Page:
Latter-day Saint Life

6 Virtues and Vices We Need to Stop Attributing to Modern Technology

The internet can be a wonderful thing, but it can also lead you down dark paths of narcissism and addiction. Here are 6 virtues and vices we need to stop attributing to technology. After all, we control the computer—not the other way around.

My first encounter with pornography was when I was about 9 years old. I was visiting my best friend who lived on a dude ranch. She always had more information than I did about the mysterious things of the world, and she told me that she knew that one of the employees on the ranch had a stack of magazines with pictures of naked ladies in it.

“Naked ladies?” I asked. “Why would anyone want to look at naked ladies?”

“I don’t know,” said my friend with a shrug. “Do you want to see them?”

“Sure!” I said.

It was not a simple task. We had to climb a mountain, break into a bunkhouse, and rummage through the cowboy’s personal belongings before we finally located the magazines. We perused the pages until we were sufficiently horrified. And then we left.

These days a child need not climb mountains or break into forbidden places to satisfy their curiosity. Now, all a curious child—or an adult—has to do is click. But even though the method of accessing pornography has simplified, the choice to seek it out has not changed.  

Sometimes we like to blame the internet for our modern-day vices, but the internet is not at fault; it is how we decide to use the internet that really matters. Here are six virtues, and their opposing vices, that we need to stop blaming on modern technology:

Self-Esteem vs. Narcissism

We are children of God. We know we have a divine identity and we are raised to be confident, righteous followers of Christ. With social media, blogs, and websites, the internet has become an ideal place to express opinions, sell products, start businesses, or share ideas. It is a place where an “ordinary” person can find—or create—opportunities that before were limited. Now we have infinite ways to share faith-promoting comments, connect with friends, and find support from those who inspire and uplift.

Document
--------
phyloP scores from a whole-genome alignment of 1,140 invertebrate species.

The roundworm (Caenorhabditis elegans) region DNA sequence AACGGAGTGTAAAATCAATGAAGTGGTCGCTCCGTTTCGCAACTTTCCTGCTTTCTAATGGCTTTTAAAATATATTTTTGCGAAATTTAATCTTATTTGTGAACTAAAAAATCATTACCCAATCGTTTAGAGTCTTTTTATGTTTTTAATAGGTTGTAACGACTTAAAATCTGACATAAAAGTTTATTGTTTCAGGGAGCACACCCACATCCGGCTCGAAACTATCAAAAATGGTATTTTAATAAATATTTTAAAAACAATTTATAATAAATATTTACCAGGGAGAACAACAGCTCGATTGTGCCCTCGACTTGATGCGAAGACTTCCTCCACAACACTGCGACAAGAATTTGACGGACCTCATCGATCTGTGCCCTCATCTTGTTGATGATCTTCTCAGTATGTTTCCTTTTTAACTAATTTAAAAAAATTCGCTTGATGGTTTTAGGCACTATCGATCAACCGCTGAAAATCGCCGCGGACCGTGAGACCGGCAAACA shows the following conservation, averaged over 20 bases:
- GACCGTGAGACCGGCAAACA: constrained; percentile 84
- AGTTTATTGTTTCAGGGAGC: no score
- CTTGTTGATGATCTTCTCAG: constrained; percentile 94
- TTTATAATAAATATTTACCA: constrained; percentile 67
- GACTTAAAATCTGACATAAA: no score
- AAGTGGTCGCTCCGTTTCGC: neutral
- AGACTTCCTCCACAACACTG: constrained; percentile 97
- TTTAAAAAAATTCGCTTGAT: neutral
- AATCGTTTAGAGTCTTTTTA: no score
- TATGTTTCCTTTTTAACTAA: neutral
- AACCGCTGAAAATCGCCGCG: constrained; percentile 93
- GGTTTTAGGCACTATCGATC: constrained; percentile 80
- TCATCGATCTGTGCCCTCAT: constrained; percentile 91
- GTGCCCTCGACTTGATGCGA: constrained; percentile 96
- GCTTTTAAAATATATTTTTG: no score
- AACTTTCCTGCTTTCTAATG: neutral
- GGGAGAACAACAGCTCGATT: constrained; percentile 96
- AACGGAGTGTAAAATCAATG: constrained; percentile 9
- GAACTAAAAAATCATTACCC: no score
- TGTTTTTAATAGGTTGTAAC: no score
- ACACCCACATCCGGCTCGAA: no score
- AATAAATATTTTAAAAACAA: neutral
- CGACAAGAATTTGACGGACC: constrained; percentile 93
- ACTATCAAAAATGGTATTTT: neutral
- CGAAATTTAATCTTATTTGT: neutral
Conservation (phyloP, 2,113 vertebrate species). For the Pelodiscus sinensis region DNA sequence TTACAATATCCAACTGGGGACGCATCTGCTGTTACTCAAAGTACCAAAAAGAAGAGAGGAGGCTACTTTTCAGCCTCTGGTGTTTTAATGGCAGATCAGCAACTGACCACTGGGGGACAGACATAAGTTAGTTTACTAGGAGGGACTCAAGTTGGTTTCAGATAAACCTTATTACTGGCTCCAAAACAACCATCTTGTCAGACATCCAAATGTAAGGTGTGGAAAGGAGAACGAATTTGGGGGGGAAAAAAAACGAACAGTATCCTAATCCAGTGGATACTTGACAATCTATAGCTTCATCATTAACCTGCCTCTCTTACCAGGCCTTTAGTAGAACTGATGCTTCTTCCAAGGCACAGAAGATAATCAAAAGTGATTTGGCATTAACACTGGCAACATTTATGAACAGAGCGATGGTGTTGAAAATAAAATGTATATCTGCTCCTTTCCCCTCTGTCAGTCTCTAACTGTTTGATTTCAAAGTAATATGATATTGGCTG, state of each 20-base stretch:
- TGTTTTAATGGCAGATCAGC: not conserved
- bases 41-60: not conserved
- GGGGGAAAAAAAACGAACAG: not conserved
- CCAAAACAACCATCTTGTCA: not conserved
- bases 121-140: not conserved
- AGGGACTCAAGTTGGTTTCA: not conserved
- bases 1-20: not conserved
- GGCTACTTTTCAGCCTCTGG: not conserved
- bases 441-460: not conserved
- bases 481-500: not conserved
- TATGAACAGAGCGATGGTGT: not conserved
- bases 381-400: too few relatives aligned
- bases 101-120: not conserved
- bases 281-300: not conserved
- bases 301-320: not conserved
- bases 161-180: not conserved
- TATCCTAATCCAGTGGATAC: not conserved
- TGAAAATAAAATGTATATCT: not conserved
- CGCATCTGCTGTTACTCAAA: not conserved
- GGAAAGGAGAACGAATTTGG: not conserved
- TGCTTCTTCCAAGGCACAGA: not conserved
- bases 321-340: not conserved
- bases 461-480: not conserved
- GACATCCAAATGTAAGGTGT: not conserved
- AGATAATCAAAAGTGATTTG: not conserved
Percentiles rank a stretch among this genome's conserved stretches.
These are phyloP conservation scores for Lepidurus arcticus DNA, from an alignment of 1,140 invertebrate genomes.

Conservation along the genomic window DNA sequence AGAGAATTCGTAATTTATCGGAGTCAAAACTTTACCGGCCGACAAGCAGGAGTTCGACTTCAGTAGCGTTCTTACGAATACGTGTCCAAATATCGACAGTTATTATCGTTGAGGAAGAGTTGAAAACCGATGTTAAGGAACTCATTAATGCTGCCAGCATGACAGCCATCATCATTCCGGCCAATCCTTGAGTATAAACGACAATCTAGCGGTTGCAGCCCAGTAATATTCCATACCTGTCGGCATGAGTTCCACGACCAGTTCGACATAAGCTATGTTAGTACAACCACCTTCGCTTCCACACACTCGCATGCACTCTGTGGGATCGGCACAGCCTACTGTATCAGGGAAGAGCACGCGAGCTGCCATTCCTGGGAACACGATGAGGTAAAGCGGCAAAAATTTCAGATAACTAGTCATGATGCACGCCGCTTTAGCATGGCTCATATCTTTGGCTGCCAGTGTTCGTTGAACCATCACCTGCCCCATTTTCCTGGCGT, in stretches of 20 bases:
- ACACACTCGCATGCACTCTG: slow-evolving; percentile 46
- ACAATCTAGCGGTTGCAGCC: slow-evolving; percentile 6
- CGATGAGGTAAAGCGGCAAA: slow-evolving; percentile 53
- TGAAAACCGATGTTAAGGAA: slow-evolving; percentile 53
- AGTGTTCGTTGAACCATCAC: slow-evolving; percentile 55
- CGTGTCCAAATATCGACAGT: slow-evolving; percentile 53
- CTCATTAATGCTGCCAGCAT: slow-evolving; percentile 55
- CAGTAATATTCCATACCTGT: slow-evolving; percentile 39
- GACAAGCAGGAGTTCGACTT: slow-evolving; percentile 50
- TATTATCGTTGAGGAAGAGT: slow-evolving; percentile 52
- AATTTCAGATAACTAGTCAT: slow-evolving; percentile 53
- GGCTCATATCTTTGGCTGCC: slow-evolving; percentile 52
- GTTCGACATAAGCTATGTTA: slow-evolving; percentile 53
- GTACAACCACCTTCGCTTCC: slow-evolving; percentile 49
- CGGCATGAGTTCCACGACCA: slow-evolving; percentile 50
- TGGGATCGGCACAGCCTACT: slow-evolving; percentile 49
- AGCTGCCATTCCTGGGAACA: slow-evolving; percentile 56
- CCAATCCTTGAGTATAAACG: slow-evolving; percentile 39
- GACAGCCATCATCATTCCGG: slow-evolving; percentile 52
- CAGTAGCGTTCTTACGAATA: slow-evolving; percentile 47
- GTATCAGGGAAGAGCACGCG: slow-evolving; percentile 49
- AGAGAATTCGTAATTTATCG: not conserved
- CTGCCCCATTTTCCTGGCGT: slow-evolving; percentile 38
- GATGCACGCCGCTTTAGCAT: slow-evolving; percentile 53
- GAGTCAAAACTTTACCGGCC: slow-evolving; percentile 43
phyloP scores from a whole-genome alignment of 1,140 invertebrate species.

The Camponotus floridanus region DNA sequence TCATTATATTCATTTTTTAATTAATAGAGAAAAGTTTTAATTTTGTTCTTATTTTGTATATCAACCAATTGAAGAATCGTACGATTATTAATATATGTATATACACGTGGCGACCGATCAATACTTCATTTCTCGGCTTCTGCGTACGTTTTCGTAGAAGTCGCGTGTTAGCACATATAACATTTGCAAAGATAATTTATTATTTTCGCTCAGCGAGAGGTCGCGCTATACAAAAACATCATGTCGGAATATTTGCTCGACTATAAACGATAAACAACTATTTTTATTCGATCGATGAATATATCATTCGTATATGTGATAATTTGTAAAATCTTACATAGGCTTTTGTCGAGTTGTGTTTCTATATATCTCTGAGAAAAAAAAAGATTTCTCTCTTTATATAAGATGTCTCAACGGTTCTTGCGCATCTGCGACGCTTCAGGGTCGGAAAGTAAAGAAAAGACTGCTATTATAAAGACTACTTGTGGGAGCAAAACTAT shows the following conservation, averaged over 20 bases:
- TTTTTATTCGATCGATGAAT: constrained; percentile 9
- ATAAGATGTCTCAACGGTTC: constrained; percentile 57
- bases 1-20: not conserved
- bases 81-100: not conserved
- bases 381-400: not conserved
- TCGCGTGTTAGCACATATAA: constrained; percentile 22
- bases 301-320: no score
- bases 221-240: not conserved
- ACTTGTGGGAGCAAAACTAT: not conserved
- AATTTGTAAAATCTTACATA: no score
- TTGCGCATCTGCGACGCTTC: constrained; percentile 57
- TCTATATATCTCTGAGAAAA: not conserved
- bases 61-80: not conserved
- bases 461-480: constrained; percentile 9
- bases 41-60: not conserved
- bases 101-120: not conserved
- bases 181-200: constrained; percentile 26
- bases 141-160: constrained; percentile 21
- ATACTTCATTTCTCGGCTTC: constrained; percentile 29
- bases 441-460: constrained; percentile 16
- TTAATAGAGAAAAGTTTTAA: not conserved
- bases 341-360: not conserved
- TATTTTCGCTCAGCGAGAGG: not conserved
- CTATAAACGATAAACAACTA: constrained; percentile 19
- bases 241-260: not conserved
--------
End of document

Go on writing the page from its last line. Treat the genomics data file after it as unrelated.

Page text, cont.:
Like all good things, however, the self-confidence created by the internet can be taken to an extreme. Never before have you been able to take 3,000 photos of your face in one day and post them for everyone to see. It is easy to begin dwelling on the number of likes we get or the number of times our post is shared (or not shared). We can begin using these powerful tools in a prideful way that only seeks to build our own image, not really help or inspire others.

We must be careful to avoid striving after the appearance of goodness or perfection and to seek them in their genuine form. When we get caught up too much in appearances, we actually begin forgetting our divine identity, basing our worth on the superficial, not the eternal.

Inspiration vs. Plagiarism

Often it is easier (and quicker) to google ideas than come up with creative solutions on our own or accept someone else’s answer rather than ponder questions for ourselves. The creative learning process can be tedious and time-consuming, but it is also a necessary and rewarding experience if you want truly original ideas and personal revelation

Often, even after brainstorming, comparing, researching, and theorizing, I come to a brick wall. I know there is something magnificent on the other side, if only I can get to it. I keep at it until finally a new, brilliant idea is flung over the wall and lands in my lap. These moments of pure knowledge make the work it takes to learn and think all worth it, because it gives me something new and personal to share with others. As members of the church we are blessed with having the inspiration of the Spirit. Though we can build off ideas we find online, we don’t need to steal ideas from others to spread our message. Don’t let the internet’s easy solutions take away your opportunity to continue expanding your mind and receiving your own spiritual inspiration.

Real Love vs. Virtual Love

Kazakhstan is one of the most remote countries in the world, yet when my husband was there on a business trip for an extended period of time, we were able to communicate often via the internet, and our relationship didn’t skip a beat.

The internet has given us unprecedented opportunities and methods to enhance our interactions with others, whether they be sitting next to us or on the other side of the world. However, when the internet is used as substitute for real people, it warps our ability to love.